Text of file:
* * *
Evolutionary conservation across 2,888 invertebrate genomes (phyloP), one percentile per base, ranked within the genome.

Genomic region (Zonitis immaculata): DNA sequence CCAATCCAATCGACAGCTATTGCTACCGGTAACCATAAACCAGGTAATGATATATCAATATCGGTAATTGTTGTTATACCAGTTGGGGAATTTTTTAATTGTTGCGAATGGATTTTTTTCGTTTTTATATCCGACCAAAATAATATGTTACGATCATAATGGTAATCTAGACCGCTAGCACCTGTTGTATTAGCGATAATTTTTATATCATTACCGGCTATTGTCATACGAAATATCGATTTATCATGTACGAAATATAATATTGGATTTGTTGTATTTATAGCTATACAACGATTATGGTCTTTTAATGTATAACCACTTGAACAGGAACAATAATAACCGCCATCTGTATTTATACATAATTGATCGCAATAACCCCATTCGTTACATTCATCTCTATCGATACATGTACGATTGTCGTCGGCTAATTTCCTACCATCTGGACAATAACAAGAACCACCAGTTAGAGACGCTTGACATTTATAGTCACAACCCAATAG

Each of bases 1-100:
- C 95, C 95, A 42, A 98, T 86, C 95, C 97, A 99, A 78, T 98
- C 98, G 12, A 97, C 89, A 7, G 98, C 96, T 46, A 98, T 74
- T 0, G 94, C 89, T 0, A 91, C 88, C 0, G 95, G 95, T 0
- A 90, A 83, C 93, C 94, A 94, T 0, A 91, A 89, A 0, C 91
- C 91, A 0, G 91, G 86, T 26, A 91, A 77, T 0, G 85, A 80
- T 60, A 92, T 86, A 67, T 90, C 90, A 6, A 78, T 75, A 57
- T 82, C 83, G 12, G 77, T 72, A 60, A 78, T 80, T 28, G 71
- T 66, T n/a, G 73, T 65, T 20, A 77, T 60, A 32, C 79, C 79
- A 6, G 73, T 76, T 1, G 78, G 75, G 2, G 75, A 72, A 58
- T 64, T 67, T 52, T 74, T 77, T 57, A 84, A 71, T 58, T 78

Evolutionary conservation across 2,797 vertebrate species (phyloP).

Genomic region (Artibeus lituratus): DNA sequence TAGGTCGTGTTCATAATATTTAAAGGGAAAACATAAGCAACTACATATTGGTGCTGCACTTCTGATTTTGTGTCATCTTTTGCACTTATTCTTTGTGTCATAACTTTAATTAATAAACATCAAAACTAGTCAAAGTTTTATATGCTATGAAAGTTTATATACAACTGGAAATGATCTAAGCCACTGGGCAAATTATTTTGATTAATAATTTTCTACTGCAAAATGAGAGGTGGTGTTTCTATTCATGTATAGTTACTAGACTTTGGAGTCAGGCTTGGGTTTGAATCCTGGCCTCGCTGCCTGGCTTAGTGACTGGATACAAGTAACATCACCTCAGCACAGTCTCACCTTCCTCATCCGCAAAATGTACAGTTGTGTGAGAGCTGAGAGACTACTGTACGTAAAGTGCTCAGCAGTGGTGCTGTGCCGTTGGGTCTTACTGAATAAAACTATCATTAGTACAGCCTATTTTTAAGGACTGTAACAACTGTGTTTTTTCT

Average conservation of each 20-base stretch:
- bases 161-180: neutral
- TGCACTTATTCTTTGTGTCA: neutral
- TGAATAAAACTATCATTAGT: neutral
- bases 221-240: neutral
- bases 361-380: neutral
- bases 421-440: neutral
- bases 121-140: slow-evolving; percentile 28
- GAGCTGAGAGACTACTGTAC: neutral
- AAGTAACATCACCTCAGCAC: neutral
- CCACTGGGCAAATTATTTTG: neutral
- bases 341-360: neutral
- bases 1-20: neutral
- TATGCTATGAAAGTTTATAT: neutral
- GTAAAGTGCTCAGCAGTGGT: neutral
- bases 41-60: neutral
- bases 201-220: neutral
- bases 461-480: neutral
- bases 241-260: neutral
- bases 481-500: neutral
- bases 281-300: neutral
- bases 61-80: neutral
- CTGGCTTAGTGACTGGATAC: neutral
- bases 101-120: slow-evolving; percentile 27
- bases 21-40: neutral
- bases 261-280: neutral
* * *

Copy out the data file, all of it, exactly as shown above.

Evolutionary conservation across 2,888 invertebrate genomes (phyloP), one percentile per base, ranked within the genome.

Genomic region (Zonitis immaculata): DNA sequence CCAATCCAATCGACAGCTATTGCTACCGGTAACCATAAACCAGGTAATGATATATCAATATCGGTAATTGTTGTTATACCAGTTGGGGAATTTTTTAATTGTTGCGAATGGATTTTTTTCGTTTTTATATCCGACCAAAATAATATGTTACGATCATAATGGTAATCTAGACCGCTAGCACCTGTTGTATTAGCGATAATTTTTATATCATTACCGGCTATTGTCATACGAAATATCGATTTATCATGTACGAAATATAATATTGGATTTGTTGTATTTATAGCTATACAACGATTATGGTCTTTTAATGTATAACCACTTGAACAGGAACAATAATAACCGCCATCTGTATTTATACATAATTGATCGCAATAACCCCATTCGTTACATTCATCTCTATCGATACATGTACGATTGTCGTCGGCTAATTTCCTACCATCTGGACAATAACAAGAACCACCAGTTAGAGACGCTTGACATTTATAGTCACAACCCAATAG

Each of bases 1-100:
- C 95, C 95, A 42, A 98, T 86, C 95, C 97, A 99, A 78, T 98
- C 98, G 12, A 97, C 89, A 7, G 98, C 96, T 46, A 98, T 74
- T 0, G 94, C 89, T 0, A 91, C 88, C 0, G 95, G 95, T 0
- A 90, A 83, C 93, C 94, A 94, T 0, A 91, A 89, A 0, C 91
- C 91, A 0, G 91, G 86, T 26, A 91, A 77, T 0, G 85, A 80
- T 60, A 92, T 86, A 67, T 90, C 90, A 6, A 78, T 75, A 57
- T 82, C 83, G 12, G 77, T 72, A 60, A 78, T 80, T 28, G 71
- T 66, T n/a, G 73, T 65, T 20, A 77, T 60, A 32, C 79, C 79
- A 6, G 73, T 76, T 1, G 78, G 75, G 2, G 75, A 72, A 58
- T 64, T 67, T 52, T 74, T 77, T 57, A 84, A 71, T 58, T 78

Evolutionary conservation across 2,797 vertebrate species (phyloP).

Genomic region (Artibeus lituratus): DNA sequence TAGGTCGTGTTCATAATATTTAAAGGGAAAACATAAGCAACTACATATTGGTGCTGCACTTCTGATTTTGTGTCATCTTTTGCACTTATTCTTTGTGTCATAACTTTAATTAATAAACATCAAAACTAGTCAAAGTTTTATATGCTATGAAAGTTTATATACAACTGGAAATGATCTAAGCCACTGGGCAAATTATTTTGATTAATAATTTTCTACTGCAAAATGAGAGGTGGTGTTTCTATTCATGTATAGTTACTAGACTTTGGAGTCAGGCTTGGGTTTGAATCCTGGCCTCGCTGCCTGGCTTAGTGACTGGATACAAGTAACATCACCTCAGCACAGTCTCACCTTCCTCATCCGCAAAATGTACAGTTGTGTGAGAGCTGAGAGACTACTGTACGTAAAGTGCTCAGCAGTGGTGCTGTGCCGTTGGGTCTTACTGAATAAAACTATCATTAGTACAGCCTATTTTTAAGGACTGTAACAACTGTGTTTTTTCT

Average conservation of each 20-base stretch:
- bases 161-180: neutral
- TGCACTTATTCTTTGTGTCA: neutral
- TGAATAAAACTATCATTAGT: neutral
- bases 221-240: neutral
- bases 361-380: neutral
- bases 421-440: neutral
- bases 121-140: slow-evolving; percentile 28
- GAGCTGAGAGACTACTGTAC: neutral
- AAGTAACATCACCTCAGCAC: neutral
- CCACTGGGCAAATTATTTTG: neutral
- bases 341-360: neutral
- bases 1-20: neutral
- TATGCTATGAAAGTTTATAT: neutral
- GTAAAGTGCTCAGCAGTGGT: neutral
- bases 41-60: neutral
- bases 201-220: neutral
- bases 461-480: neutral
- bases 241-260: neutral
- bases 481-500: neutral
- bases 281-300: neutral
- bases 61-80: neutral
- CTGGCTTAGTGACTGGATAC: neutral
- bases 101-120: slow-evolving; percentile 27
- bases 21-40: neutral
- bases 261-280: neutral